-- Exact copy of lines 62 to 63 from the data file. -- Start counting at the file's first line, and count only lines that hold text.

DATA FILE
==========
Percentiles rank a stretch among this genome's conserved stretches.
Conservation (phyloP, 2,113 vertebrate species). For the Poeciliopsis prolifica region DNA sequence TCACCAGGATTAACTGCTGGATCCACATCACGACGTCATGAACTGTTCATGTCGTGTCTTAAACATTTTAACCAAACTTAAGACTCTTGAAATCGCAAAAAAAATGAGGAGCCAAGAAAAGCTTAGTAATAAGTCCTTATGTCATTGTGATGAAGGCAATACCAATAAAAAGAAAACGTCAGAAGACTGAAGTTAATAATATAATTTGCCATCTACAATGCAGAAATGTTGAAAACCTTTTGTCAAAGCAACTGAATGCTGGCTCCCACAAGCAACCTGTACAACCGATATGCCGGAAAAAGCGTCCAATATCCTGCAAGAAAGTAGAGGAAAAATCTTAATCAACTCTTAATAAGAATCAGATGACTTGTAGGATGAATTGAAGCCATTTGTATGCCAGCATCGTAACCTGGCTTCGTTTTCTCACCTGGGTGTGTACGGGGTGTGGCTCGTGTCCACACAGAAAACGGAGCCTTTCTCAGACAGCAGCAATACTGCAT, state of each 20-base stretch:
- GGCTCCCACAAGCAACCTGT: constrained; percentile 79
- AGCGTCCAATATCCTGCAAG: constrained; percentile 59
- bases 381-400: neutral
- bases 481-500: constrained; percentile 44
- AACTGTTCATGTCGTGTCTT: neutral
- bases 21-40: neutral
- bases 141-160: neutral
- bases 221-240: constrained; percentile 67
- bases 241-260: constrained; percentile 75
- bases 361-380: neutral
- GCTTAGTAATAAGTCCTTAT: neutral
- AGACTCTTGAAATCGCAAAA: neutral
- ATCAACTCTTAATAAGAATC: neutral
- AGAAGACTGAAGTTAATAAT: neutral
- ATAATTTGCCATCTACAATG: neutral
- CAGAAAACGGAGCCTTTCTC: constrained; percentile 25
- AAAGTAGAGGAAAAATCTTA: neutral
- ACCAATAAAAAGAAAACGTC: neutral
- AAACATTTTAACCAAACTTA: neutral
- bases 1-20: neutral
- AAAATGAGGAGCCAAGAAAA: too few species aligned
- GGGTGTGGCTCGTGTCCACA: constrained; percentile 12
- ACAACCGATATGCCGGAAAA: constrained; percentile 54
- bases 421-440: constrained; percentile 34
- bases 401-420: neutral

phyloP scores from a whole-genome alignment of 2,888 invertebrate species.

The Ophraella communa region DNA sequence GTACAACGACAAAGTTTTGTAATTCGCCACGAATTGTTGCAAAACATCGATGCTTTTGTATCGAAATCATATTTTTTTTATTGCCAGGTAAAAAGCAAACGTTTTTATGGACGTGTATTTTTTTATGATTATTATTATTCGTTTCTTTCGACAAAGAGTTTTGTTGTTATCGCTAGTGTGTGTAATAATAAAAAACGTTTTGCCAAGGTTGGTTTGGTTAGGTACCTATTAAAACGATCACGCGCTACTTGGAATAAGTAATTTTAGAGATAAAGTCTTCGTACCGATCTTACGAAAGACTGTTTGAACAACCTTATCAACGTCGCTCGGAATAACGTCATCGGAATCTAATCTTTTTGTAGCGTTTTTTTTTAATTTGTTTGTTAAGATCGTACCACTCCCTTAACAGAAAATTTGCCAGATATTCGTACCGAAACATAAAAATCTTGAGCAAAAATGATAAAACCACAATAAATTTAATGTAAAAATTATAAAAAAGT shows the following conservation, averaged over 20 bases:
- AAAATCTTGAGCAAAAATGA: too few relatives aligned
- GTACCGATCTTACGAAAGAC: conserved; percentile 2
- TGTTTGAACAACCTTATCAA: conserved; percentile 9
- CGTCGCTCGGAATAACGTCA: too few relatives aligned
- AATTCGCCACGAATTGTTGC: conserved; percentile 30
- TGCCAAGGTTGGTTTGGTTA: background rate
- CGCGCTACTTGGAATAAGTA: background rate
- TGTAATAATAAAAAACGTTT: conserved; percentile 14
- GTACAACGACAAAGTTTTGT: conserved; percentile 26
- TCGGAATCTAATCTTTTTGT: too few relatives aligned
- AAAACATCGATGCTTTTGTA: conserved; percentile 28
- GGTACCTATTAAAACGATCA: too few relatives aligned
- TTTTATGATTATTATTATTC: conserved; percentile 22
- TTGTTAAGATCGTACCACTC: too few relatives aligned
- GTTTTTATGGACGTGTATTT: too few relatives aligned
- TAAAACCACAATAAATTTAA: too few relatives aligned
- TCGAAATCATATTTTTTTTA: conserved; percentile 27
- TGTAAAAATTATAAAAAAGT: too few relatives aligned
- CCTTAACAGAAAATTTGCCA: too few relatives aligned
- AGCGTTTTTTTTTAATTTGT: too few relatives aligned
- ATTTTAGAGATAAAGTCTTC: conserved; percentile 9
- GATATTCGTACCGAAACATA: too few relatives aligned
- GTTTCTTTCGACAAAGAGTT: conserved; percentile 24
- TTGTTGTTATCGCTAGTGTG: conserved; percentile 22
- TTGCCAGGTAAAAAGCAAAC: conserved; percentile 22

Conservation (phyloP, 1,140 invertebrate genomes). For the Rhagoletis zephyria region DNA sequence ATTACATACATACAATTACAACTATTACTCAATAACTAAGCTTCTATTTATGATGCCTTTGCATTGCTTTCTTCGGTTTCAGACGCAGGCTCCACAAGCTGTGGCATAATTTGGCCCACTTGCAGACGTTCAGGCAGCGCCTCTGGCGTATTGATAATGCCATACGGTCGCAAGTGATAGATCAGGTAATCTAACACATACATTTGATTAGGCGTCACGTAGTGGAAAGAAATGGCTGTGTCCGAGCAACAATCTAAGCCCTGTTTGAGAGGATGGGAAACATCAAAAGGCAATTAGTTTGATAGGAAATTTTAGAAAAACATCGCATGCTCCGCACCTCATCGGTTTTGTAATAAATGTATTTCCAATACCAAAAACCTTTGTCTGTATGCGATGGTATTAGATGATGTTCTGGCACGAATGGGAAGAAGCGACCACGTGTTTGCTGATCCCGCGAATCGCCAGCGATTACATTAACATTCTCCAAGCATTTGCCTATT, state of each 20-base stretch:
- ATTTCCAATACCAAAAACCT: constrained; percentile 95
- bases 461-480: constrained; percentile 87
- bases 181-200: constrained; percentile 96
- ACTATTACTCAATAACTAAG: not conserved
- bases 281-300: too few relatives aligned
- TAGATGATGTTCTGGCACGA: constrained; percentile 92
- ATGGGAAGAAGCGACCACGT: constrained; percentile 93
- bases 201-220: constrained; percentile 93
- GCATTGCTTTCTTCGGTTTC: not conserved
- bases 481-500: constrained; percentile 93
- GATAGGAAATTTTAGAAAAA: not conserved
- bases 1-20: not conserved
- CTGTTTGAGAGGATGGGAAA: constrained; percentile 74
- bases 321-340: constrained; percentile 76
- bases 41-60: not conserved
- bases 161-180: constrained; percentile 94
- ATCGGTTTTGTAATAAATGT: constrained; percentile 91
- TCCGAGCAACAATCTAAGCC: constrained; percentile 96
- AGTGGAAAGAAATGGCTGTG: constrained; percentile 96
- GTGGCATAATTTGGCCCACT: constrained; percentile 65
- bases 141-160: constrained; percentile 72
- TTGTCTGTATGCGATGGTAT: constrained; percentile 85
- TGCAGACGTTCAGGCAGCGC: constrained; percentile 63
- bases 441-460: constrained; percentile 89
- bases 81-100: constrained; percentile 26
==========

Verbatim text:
- ATGGGAAGAAGCGACCACGT: constrained; percentile 93
- bases 201-220: constrained; percentile 93